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For those of you that don’t know my story you can read more about it here.
Have you noticed that we all seem to get wrapped up in our own story? I’ve found that over the years my goal is to not attach myself with my story because stories can always be changed.
That being said I’ll touch on it a little bit just to lay some background. I originally started on the raw food diet when I read a book called Fit for Life by Harvey Diamond which espoused a natural hygiene approach to diet and lifestyle. For those not familiar, in a nutshell natural hygiene (also called orthopathy, founded by Herbert Shelton) is simply the idea that…
“NATURAL HYGIENE holds that health is the normal state of all living organisms and that health is maintained through natural, self-initiating, self-healing process. NATURAL HYGIENE maintains that health is the personal responsibility of each individual, and that vibrant health is achieved only by the conscientious application of healthful living practices in all areas of one’s life. (Victoria Bidwell 1991)”
That eventually led me to Jay Kordich the father of Juicing, and that led me to David Wolfe and raw foods which I did from 2003 to 2010. Ahh the glory days of the raw food movement. Everything was so fresh and new. It was then that I gained access to The Best Day Ever and took my knowledge of heatlh and nutrition to a new level.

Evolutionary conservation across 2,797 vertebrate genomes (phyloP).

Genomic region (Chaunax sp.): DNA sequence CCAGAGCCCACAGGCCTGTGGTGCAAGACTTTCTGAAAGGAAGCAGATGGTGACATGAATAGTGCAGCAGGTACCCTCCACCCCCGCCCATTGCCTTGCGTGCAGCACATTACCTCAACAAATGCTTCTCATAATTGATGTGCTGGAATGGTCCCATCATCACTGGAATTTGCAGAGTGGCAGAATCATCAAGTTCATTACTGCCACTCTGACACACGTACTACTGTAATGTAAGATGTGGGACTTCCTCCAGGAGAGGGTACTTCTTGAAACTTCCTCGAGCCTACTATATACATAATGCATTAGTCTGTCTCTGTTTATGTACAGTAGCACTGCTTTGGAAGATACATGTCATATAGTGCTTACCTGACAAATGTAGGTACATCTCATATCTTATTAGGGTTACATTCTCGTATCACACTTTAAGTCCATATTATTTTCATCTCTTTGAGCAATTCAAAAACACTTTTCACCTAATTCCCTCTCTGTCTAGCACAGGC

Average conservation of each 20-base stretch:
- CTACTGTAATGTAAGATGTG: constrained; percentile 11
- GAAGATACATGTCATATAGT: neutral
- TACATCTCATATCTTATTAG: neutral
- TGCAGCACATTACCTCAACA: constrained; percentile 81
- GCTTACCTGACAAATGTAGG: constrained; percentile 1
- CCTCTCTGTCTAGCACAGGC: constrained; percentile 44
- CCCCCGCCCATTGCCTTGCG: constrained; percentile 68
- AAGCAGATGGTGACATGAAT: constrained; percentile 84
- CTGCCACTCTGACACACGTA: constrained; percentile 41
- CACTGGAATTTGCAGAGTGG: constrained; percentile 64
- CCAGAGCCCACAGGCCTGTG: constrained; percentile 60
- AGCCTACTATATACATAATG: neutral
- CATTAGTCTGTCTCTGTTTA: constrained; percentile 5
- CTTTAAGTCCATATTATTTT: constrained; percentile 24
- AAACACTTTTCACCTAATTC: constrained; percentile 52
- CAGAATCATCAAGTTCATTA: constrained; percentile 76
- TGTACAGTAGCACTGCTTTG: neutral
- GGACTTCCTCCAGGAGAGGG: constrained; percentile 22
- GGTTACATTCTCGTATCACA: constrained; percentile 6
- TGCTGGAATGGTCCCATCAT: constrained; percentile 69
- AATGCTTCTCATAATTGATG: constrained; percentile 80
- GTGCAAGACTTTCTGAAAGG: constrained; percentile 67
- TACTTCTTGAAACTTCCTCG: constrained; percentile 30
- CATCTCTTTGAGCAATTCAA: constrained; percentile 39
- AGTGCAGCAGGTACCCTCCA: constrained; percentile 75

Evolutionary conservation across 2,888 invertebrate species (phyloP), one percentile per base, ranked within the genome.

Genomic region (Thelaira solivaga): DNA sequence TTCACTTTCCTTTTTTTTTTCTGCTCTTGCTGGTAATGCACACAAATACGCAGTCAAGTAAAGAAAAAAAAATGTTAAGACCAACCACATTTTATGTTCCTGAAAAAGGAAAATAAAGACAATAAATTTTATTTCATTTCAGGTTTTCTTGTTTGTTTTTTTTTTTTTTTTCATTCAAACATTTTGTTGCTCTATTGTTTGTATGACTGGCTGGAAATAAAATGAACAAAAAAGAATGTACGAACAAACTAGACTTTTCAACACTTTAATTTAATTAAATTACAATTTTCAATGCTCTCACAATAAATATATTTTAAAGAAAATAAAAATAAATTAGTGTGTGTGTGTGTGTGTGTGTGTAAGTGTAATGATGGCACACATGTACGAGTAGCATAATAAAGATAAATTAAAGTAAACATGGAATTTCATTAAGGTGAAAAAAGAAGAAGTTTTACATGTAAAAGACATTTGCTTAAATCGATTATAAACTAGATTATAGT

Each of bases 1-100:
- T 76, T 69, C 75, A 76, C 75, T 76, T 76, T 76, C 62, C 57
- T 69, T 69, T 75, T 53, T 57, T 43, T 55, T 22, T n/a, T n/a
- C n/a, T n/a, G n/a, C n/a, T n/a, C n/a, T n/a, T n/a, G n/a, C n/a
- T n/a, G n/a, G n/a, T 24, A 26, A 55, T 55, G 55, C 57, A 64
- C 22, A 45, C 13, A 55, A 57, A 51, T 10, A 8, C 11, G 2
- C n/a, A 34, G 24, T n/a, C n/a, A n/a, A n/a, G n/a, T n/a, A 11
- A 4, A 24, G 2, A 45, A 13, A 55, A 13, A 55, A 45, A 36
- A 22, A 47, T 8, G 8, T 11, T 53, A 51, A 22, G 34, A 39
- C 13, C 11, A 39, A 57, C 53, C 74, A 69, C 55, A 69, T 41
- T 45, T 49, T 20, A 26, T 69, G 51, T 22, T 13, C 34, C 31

I think many of you can relate if you have been following the raw food movement for any length of time.
At the beginning of 2009 I stumbled across the work of Weston Price and began following some of that information.
As you can see I was always learning and in search of new and alternative information. Once you get on this path it’s like a never ending rabbit hole that leads you as far as you want to take it.
Looking back around 2005 to 2006 it was interesting that it wasn’t cool NOT be 100% raw. People would ask in the online raw food communities if others were 100% raw or not. That seemed very strange to me as if the other person wanted a label to identify with, rather than a person to identify with.
I think we do that a lot in life, neatly categorize people or situations into nice neat boxes and then slap whatever judgement or label onto that box. Heck this way it’s easier to just deal with the label. We don’t have to mess around with these pesky humans and their emotions arising from all the judgement we’re throwing around. Labeling people also makes us feel better because we have every person figured out and neatly categorized.
It makes our ego feel good.
It’s not just raw foodists that were having these labeling issues, it happens with everybody, even myself. But I will say that I was noticing a lot arguing and bad blood in the raw food world for a little while. Hopefully it’s all settled down now. People would be arguing about being a fruitarian or eating high fat raw foods or not. Looking back I’m glad I never got involved in all that nonsense. There’s so many bigger battles in life.